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Game Over Do you have

Original post from: https://bethandlee.wordpress.com/2017/06/20/game-over-do-you-have/

Do you have someone in your life that is constantly treating you in a certain way that gets you upset or frustrated? Did you know that by getting upset, you are falling into their vibration of being? When you have someone who is intentionally, or unintentionally, causing you to get upset, you can do something […]

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9 Things Grateful People Believe

Original post from: http://feedproxy.google.com/~r/tinybuddha/~3/AL5NB3Grkqg/

*This post was originally published at the end of 2015. Since this was around the time I decided to create my newly launched gratitude journal, it seemed fitting to share it again today!

“Gratitude unlocks the fullness of life. It turns what we have into enough, and more.” ~Melody Beattie

My title was a little misleading, at least based on my personal beliefs.

I don’t believe the world fits neatly into some massive yin yang with grateful people on one side and ungrateful people on the other; but rather, we all go through times when we feel high and low degrees of gratitude, and that’s only human nature.

It’s okay to feel angry, despondent, and disappointed. It’s okay to wish things were different—that we were healthier, or happier, or generally less lost in the world.

There’s nothing evolved about ignoring reality or repressing our emotions. But there’s a difference between embracing our feelings and stewing in them.

It might not be possible to be feel grateful all the time, but it is possible to be grateful more often than not.

The opposite was true for me for years, but I’ve shifted my ratio of grateful to ungrateful moments by adopting and reinforcing the following beliefs.

1. Everyone has something to teach or offer me.

That person who cut you off in traffic—she’s likely not a selfish jerk, but rather someone who’s having a stressful day and rushing. Annoying, yes, but thankfully this is an opportunity to practice patience.

That person who broke your heart—he’s likely not a sadistic bastard who took pleasure in your pain, but rather someone who was human and hurting, just like you, and did the best he could. Distressing, yes, but thankfully this taught you a great deal about yourself and what a healthy relationship entails.

This mindset was difficult for me to adopt. For a long time I felt convinced that some people were beyond understanding. And, I thought, like Miley Cyrus, some of them came into my life like a wrecking ball and provided absolutely no value.

I now see that I’ve learned something from every broken heart, broken hope, and broken promise. It’s all helped me become a stronger, wiser, more compassionate person, and the same is true for anyone who chooses to see it that way.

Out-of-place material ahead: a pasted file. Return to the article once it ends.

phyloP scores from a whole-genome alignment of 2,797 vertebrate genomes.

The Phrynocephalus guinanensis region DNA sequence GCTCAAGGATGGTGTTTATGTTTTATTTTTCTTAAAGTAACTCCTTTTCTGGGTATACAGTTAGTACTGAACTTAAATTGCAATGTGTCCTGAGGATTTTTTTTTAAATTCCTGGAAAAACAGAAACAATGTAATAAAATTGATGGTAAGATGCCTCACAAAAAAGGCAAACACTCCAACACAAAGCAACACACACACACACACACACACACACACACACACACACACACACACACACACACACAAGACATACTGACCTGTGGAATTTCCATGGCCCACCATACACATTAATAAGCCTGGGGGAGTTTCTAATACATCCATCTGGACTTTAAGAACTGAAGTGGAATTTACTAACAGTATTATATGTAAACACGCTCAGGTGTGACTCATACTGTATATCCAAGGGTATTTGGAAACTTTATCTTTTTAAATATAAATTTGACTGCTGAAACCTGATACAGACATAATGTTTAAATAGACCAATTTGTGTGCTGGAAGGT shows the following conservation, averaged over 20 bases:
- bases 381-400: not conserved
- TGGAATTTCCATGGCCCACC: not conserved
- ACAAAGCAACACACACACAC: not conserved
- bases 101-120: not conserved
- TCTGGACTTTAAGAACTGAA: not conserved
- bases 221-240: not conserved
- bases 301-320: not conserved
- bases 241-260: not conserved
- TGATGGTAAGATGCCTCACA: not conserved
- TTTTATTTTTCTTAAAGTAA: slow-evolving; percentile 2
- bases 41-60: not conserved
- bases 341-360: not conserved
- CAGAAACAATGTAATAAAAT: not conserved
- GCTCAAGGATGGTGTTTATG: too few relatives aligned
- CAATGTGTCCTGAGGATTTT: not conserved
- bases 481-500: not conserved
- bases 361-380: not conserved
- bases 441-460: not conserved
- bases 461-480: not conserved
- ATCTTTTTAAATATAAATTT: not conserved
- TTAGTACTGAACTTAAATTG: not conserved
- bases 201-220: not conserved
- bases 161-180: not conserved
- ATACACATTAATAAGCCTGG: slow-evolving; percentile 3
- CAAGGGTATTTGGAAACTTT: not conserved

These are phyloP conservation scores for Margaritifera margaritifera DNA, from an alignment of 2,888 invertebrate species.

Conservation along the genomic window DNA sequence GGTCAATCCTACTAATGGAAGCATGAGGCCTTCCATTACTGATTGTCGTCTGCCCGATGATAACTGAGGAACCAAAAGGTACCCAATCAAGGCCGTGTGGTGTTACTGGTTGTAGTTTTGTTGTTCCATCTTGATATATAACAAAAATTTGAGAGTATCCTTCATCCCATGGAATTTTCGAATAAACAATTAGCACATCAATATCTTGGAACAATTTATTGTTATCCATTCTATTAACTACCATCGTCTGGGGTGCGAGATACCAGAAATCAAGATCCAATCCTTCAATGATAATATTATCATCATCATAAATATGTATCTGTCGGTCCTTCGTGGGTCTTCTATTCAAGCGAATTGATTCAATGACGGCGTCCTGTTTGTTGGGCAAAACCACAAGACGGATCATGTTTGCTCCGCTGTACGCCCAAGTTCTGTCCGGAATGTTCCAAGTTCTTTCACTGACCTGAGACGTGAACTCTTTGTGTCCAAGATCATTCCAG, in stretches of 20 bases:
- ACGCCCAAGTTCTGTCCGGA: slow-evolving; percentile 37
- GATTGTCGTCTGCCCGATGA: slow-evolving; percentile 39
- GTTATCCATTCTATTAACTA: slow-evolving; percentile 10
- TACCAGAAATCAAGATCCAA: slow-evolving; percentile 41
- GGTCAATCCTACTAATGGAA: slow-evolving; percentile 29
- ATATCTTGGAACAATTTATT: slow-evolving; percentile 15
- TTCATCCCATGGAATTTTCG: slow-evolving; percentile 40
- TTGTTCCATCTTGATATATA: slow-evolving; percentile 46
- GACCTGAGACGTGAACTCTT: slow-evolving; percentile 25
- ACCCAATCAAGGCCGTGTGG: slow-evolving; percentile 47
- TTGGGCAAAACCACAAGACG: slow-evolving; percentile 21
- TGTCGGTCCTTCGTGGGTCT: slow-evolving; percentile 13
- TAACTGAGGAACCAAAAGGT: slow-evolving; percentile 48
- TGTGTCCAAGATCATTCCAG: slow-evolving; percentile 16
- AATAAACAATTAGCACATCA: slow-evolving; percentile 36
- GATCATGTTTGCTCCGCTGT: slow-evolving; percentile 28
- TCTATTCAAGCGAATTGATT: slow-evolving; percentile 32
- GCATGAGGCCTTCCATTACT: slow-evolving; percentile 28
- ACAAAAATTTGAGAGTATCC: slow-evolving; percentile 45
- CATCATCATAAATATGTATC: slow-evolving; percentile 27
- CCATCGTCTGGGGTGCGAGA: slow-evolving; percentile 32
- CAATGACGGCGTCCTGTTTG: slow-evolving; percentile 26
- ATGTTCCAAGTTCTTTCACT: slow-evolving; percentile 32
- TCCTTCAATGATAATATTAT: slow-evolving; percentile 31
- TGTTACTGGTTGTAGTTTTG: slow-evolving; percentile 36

2. There’s something valuable in every challenge.

Just like every person can offer us something valuable, every challenge can contain an opportunity as well.

To be clear, I don’t think we need to see everything as a blessing in disguise. In her book Bright-Sided, author Barbara Ehrenreich shared her resentment for the implication she should see her cancer as a gift. I understand why she felt that way.

This goes back to what I wrote in the beginning—there’s nothing worthwhile about pretending we’re not shocked, saddened, and disappointed by the hardships that come our way. It doesn’t benefit anyone to ignore our natural feelings in the face of trauma and tragedy.

But it is possible to acknowledge that, while some things just plain suck, good things can come from them.

When my grandmother passed away several years back, we all wished we had more time with her. But that began a new tradition for my extended family. Once a week, on the day when my mother previously took my grandmother out to dinner, my aunt, uncle, cousins, parents, and siblings get together for “family night.”

It was a tradition born from tragedy, but one that’s brought everyone closer.

On the other side of loss there’s an opportunity for gain, if we’re willing to seek or create it.

3. Even if I don’t have what I want, I’m fortunate to have what I need.

Very few people have everything they want. True, some may have a lot more than others, but the vast majority of us have hopes that have yet to be fulfilled.

We have dreams and goals and ambitions. We want things and experiences and opportunities. We want to be a little richer, for life to feel a little fuller, and to generally get the sense that we’re moving forward, not backward.

Still, amid all the ups and downs and highs and lows, many of us have everything we need, or at least most of it. We have somewhere to live, food to eat, people to turn to, and the ability to pursue whatever it is we’d like to achieve in life.

Those things are not givens. Many people—and you may be one of them—do not have their basic needs met.

I didn’t always appreciate this, because it didn’t seem to make my challenges any easier. But if I didn’t have those needs met, my challenges would certainly be harder.

4. The “little things” are the big things.

If you keep a gratitude journal, you’ve likely recognized just how many touching, fortunate, or fun little things happen every day.

Recently I’ve listed the following in my gratitude journal:

My new adult coloring books, which provide stress-relief and joy

Getting to see the Christmas tree lighting at The Grove with my fiancé and an old friend (it happened before Thanksgiving—which annoys some people, I know, but not me!)

Realizing the new season of Arrow started, and there were five episodes to watch

Taking a hot bath with a mindless (okay, trashy) magazine

Getting a cheap but awesome burrito for lunch

Anticipating a fun family visit for Thanksgiving

The smell of meatballs cooking in my parents’ kitchen

It’s not every day we get a new job, marry the love our life, or bring a child or passion project into the world. Most smiles in life stem from little things, appreciated.